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Capacity building

ecoSERVICES has been involved in the development of research capacity in developing countries and among young scientists. In particular, from 2007 to 2011, BESTNet was a key project for achieving this. More.

ecoSERVICES also supported international research and research training in cooperation with the Advancing Conservation in a Social Context (ACSC) programme.

In 2009, in the context of Charles Darwin Anniversary, ecoSERVICES participated to the "Darwin symposium" on science and policy to present the recent progress in scientific understanding of ecosystems, from the microbial to the global level, while also highlighting how improved understanding can be applied to important policy issues that have broad biodiversity and ecosystem effects. More


BESTNet: A Biodiversity and Ecosystem Services Training Network

BESTNet was a US-NSF-funded project that ran through the ecoSERVICES IPO at Arizona State University from 2007 to 2011. BESTNet was instrumental in implementing many research and training activities in ecoSERVICES  as well as supporting collaborative activities between ecoSERVICES and bioSUSTAINABILITY, bioGENESIS, agroBIODIVERSITY, freshwaterBIODIVERISTY, and ecoHEALTH.

A major goal of BESTNet was the generation of policy-relevant science. It focused on the interactions between biodiversity, ecosystem functioning, and the production of ecosystem services, by addressing three goals:

  • Developing international and interdisciplinary research on biodiversity, ecosystem services and human well-being,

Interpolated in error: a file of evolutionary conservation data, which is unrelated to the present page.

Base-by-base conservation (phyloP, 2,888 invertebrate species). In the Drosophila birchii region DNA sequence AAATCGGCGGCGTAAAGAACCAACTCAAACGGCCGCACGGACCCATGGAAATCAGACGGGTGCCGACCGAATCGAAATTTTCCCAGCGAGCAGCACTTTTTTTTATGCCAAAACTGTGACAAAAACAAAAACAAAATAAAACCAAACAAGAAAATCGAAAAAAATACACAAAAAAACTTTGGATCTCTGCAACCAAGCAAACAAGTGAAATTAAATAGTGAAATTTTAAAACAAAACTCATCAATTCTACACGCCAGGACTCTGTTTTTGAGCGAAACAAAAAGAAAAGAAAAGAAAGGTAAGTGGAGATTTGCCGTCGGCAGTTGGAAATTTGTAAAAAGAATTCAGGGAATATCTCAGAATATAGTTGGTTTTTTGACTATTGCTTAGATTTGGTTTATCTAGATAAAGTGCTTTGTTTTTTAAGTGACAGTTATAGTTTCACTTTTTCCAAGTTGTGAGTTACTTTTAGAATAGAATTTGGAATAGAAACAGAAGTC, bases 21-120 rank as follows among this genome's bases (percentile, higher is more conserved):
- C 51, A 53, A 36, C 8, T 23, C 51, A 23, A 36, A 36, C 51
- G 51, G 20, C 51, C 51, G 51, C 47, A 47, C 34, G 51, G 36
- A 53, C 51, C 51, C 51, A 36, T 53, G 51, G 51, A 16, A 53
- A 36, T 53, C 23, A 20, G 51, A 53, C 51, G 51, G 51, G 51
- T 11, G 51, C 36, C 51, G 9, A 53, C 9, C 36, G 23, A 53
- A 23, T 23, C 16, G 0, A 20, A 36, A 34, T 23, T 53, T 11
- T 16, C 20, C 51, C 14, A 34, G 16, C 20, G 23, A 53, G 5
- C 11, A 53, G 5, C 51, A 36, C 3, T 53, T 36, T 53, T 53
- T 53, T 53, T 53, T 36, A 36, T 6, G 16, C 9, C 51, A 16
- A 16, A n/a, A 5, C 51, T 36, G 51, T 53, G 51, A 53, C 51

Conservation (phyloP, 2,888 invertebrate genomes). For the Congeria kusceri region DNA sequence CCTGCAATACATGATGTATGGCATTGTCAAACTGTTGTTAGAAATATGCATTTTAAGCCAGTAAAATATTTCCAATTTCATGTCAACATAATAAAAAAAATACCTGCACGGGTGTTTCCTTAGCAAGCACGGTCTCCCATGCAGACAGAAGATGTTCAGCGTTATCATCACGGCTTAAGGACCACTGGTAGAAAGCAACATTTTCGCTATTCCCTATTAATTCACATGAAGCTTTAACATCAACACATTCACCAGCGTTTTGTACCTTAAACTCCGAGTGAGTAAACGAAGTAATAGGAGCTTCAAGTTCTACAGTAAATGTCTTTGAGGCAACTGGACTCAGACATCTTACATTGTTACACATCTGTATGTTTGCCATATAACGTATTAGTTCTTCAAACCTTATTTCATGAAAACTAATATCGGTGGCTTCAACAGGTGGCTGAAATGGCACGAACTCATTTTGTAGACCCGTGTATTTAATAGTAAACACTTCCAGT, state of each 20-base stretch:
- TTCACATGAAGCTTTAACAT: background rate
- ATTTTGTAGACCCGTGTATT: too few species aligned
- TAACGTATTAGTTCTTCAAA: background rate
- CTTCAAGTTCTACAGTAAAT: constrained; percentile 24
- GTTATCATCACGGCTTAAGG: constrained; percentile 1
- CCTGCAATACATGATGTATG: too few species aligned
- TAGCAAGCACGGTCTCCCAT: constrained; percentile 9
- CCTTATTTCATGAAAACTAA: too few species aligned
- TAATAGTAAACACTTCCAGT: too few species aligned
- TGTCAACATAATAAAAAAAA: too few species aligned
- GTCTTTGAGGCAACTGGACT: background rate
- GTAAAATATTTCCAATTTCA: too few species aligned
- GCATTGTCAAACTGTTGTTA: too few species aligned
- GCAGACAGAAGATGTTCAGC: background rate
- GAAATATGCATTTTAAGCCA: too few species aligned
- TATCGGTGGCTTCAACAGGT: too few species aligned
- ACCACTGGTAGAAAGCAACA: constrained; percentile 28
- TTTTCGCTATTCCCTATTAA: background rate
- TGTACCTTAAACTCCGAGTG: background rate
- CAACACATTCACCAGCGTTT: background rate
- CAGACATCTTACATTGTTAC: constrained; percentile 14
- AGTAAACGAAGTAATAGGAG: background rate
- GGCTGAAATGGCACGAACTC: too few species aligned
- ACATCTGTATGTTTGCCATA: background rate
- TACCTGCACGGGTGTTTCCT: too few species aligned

• Linking the results of this research to relevant international policy initiatives, and
  • Training young US researchers in interdisciplinary biodiversity science.


Focus: BESTNet's capacity development for young scientists

BESTNet trained young researchers interested in the interdependence between biodiversity, ecosystem functioning, ecosystem services, economic, technical and institutional change at the global scale. It engaged research students in a set of research networking and research training activities. All BESTNet research workshops had a Research Training element. A number of BESTNet workshops were held alongside relevant international conferences, including the DIVERSITAS Open Science Conference in Cape Town (OSC2, Oct 2009), the World Congress of Environmental and Resource Economists (AERE) in Montreal (June 2010), and the conference by A Community on Ecosystem Services (ACES) in Phoenix (Dec 2010). Students/post-docs were funded both to attend the Conference and to participate in the workshop. They were also given the opportunity to participate in follow-up collaborative research activities.


BESTNet coordinator

Charles Perrings, Arizona State University, USA



... on:

  • Urban ecosystem services (2010): More
  • Invasive pests, pathogens and decision-making (2010): More
  • Targets and indicators through an ecosystem service lens (2010): More
  • Agricultural transformation and invasive species in disease emergence (2008): More
  • Biodiversity and ecosystem services in agricultural landscapes (2008): More